Sometimes, a job doesn’t always work out the way we’d hoped.
If you’ve recently been made redundant, finding the right role to re-enter the workforce can be daunting. And, if it’s been a while since you’ve written a CV or cover letter, the idea of starting again can be an even greater cause for concern.
We’ve already focussed on how to write the perfect CV after redundancy. But being as your cover letter is the first impression a recruiter will get of your application, it’s just as crucial to get this right.
If you think you know the basics of how to write a cover letter, but want some more tailored advice, look no further. Here’s our cover letter template specifically designed for people who have been made redundant.
Just here for the template? Click the link below:
Opening the letter
The opening paragraph should be concise and to the point. Simply explain what job it is you’re applying for, and where you found the vacancy.
Feel free to mention your source by name (e.g. as advertised on reed.co.uk) or, if someone referred you to the contact, mention their name in this section.
I wish to apply for the role of Retail Manager, currently being advertised on reed.co.uk. Please find enclosed my CV for your consideration.
Second paragraph – Why are you suitable for the job?
Briefly describe your most relevant professional and academic achievements to help sell your suitability.
If you have no specific academic or vocational qualifications to cite, focus on your relevant experience within the industry or use personal skills or attributes to show what makes you the perfect fit for the role. For a list of desired skills you could include, always check the job description carefully before writing your cover letter.
As you can see from my attached CV, I have over ten years’ experience in the retail industry, and I believe my extensive knowledge of the sector and sales skills built up during this time make me the perfect candidate for the role.
Third paragraph – Explain the circumstances of your redundancy
The third paragraph is your opportunity to explain the circumstances surrounding your redundancy.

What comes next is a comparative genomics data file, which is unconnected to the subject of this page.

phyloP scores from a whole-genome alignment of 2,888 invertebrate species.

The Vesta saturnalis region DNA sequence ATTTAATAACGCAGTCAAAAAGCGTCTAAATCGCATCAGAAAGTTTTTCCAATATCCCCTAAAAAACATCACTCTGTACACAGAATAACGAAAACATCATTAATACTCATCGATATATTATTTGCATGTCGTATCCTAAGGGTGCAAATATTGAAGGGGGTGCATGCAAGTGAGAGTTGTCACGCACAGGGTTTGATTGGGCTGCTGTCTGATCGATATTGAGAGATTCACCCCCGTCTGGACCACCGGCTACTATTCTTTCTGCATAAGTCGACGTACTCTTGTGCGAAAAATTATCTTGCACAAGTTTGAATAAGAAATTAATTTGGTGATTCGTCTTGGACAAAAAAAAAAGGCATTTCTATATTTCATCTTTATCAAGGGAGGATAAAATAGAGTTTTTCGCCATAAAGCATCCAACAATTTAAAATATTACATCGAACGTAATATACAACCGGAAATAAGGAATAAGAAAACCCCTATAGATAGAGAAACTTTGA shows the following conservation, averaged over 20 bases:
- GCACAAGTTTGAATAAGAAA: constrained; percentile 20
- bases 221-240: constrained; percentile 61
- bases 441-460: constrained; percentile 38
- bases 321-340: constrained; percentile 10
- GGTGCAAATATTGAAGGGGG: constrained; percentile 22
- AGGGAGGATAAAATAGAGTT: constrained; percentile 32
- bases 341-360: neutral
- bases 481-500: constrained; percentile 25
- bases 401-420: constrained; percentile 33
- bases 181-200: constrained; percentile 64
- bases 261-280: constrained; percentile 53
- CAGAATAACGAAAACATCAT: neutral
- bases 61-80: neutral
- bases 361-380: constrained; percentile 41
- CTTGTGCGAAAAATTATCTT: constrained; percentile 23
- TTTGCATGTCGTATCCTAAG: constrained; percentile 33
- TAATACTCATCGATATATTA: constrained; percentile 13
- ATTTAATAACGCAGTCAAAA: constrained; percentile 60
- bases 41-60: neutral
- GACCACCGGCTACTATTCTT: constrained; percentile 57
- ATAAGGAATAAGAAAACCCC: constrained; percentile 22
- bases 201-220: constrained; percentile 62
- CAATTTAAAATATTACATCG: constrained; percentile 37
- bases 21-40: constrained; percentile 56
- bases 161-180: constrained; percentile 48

If you have been out of work for a relatively short period of time, however, you needn’t dwell too much on the reasons. Keep it as succinct as possible, unless you feel more context is necessary.
Unfortunately, I was recently made redundant after seven years with the business, due to company closure. However, as the key achievements during my employment will demonstrate, this was in no way a reflection of my own work, and I see this as the perfect position to re-enter the industry.
Fourth/Fifth paragraph – What can you do for the company?
Once you’ve explained your redundancy, use practical examples to emphasise what you can do for the business – and place prominence back on the positives.
Focusing on your performance during your previous position in this section is a great way to reinforce your credentials (regardless of the reason for redundancy), but references to your academic career can also be used here.
Always make sure your examples are as quantifiable as possible. ‘Increased revenue by x%’, for instance, sounds a lot more impressive than simply stating you ‘Increased revenue’.
Other examples could include outlining your dissertation (e.g. ‘achieved a first class distinction grade in my dissertation on x’), or more quantifiable achievements you may have attained whilst in previous positions (e.g. ‘increased staff retention by x% during my time in employment’, ‘an increase in students’ grades by x’ etc.)
The position particularly interests me because of my passion for the fashion industry. In my previous role, I was responsible for managing the company’s flagship store, which was one of the biggest fashion outlets in the South East. I progressed to this position within the company after working as an Assistant Manager for two years at a smaller store.
I successfully managed the flagship store for a period of five years, which was also the top performing store in the region. Aside from hitting over 100% of revenue target in four of my five years with the business, I’m also particularly proud of the low staff turnover rate, which was at the lowest level of all our UK outlets and improved by 50% during my time as manager.
Fifth paragraph – Reiterate
Here’s where you reiterate your interest in the role and why you would be the right fit for the company.
I am confident that I can bring this level of expertise with me to your organisation and help Online Retail Company LTD build upon their reputation as one of the biggest fashion brands in the UK. I am available to start immediately.
Closing the letter
Thank the employer for their time. It is also a good opportunity to indicate you’d like to meet with the employer for an interview.
Sign off your cover letter with ‘Yours sincerely’ (if you know the name of the hiring manager)/’Yours faithfully’ (if you do not), and your name.
Thank you for your time and consideration. I look forward to meeting with you to discuss my application further.
Remember: Just as with our standard free cover letter template, this is a template, not a ready-made cover letter. Without the proper research into the company advertising the vacancy, and without tailoring it to the role, it will lack the impact for which a cover letter can drastically improve your chances of reaching the interview stage.
The most important thing to remember here is that you’re not afraid to acknowledge your redundancy. It is not a reflection of your work, and you should never start doubting yourself when writing your cover letter.
Instead, place precedence on the positives and assure the employer that you’re ready for your next challenge.
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